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Fixing wind turbines for a living requires courage

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Maybe you think they're royal. Perhaps you think they are an eyesore. No matter how you feel about wind turbines, there will be a lot more of them in the coming years. And someone has to keep rotating each of them. In fact, wind turbine repair technician is projected to be one of the fastest growing jobs in the US this decade, with at least 5,000 new roles by 2032. One onshore wind veteran who has been working for 13 years told WIRED about what it's like.

first things first: If you hate heights, becoming a wind turbine technician probably isn't the career for you. Certainly, we have people who are not comfortable with heights who have been successful at work. But I can safely say that you are climbing 300 feet per day. (Sometimes literally: Old wind farms have turbines you can climb up using ladders, although most places now use a lift or trolley system.)

A mechanical background or electrical background is helpful. I got a job at a builder right after high school and worked there until the housing market crashed around 2008. That's when I decided to enroll in a one-year vocational program for training in power generation, with the main focus being wind energy. I was hired right out of school and basically traveled to the United States as a wind technician. Around that time, a greater emphasis was placed on wind generation. And indeed, that push has not stopped. We're in a world right now where we're just trying to survive. I really want to strengthen renewable energy as the primary means of power generation moving forward. Some of my best days at work have been when I was the first to touch the ground on a new technology, figure it out, and respond before anyone else could.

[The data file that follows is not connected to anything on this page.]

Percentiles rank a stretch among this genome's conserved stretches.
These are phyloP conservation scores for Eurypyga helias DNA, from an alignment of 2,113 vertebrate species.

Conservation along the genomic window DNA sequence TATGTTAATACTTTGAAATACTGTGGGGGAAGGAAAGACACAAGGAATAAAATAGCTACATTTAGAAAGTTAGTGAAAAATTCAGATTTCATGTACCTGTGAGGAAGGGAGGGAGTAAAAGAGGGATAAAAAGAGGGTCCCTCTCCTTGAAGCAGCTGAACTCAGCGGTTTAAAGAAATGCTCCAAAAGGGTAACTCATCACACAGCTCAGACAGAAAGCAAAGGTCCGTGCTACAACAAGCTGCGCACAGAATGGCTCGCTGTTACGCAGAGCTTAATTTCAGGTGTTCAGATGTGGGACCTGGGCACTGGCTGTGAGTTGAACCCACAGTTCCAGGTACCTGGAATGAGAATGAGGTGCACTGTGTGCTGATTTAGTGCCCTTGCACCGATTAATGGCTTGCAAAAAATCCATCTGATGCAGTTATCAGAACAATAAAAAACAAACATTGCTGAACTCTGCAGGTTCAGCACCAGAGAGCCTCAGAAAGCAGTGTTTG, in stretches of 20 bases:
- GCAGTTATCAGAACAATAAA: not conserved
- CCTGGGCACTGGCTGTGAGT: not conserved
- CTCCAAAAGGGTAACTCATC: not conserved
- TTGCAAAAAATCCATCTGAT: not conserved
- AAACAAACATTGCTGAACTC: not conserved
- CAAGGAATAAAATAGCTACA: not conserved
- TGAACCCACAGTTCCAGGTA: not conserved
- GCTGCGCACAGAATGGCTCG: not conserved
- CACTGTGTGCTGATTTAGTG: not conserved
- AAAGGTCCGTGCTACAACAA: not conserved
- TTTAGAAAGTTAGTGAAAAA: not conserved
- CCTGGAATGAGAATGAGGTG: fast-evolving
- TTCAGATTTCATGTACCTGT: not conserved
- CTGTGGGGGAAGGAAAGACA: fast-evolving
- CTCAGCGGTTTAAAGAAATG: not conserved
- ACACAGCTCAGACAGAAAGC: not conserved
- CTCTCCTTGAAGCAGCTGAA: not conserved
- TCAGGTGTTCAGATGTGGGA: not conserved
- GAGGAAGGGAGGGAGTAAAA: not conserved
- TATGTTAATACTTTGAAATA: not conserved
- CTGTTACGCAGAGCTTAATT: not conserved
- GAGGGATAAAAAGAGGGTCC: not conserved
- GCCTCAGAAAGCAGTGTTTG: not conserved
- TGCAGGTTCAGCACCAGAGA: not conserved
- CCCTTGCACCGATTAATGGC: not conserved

It's a blue-collar job, right? It's 7 to 3, 7 to 5, five days a week. You will be required to take on-call and overtime work on weekends. So you're out of the ground, you're out of the elements. This is the biggest challenge. In the Midwest, I go from one extreme to the other – hot, humid summer months and then freezing cold months. You dress according to the weather. Almost every company I've worked for gives you an allowance for gear like balaclavas, hand warmers, foot warmers, coverall bibs, heavy jackets.

On a typical day, you come in with your team and assess the health of the wind farm. (You usually work in teams of two or three – and you spend more time with them than with your family.) If there's a problem with the turbine and it's not running, you fix that first. However, most of the time you are just there performing routine maintenance. Do you know when your car needs oil change, tire rotation, air filter change? The same applies to wind turbines. We need to lubricate the bearings. We torque all the bolts and make sure nothing is loose. We change the oil and clean the turbine. If a farm has, say, 100 turbines, you have 200 maintenance checks to do that year. An investigation usually takes a whole day, and you're doing it four, five days in a row. Work can be monotonous. It is also labour-intensive. If something like a gearbox or generator fails, those are big, heavy components – those can be the hardest days.

The work has improved in the last few years. Companies are beginning to tailor turbines to the technician. So, you know, you don't need to operate your body in a way that's not natural. Or they make it easier to reach things up the stairs so you don't put yourself in a compromising position. The job isn't just about returning the turbines to service. It's about doing that and going home the same way you came to work.

You may be an owner-operator, where you report to the same site every day, or you may be a traveling wind technician. There are contracting companies that have people who do anything from repairing components to major overhaul projects.

For an owner-operator in the US, you can expect to make anywhere from $25 to $50 per hour. If you have more than five years in the industry, and are very competent at your trading, you can probably expect to earn somewhere between $35 to $40. If you're in a union—I'm in the Utility Workers Union of America—it's between $50 and $65 an hour. I've worked both union and nonunion jobs.

I have 13 years in this field, my colleague has 10 years, and we are considered experienced in a way that is not common in most industries. There is still a sense of innovation there, and there are plenty of opportunities for anyone who wants to pursue a career. You know, the sky really is the limit.

-As told to Caitlin Kelly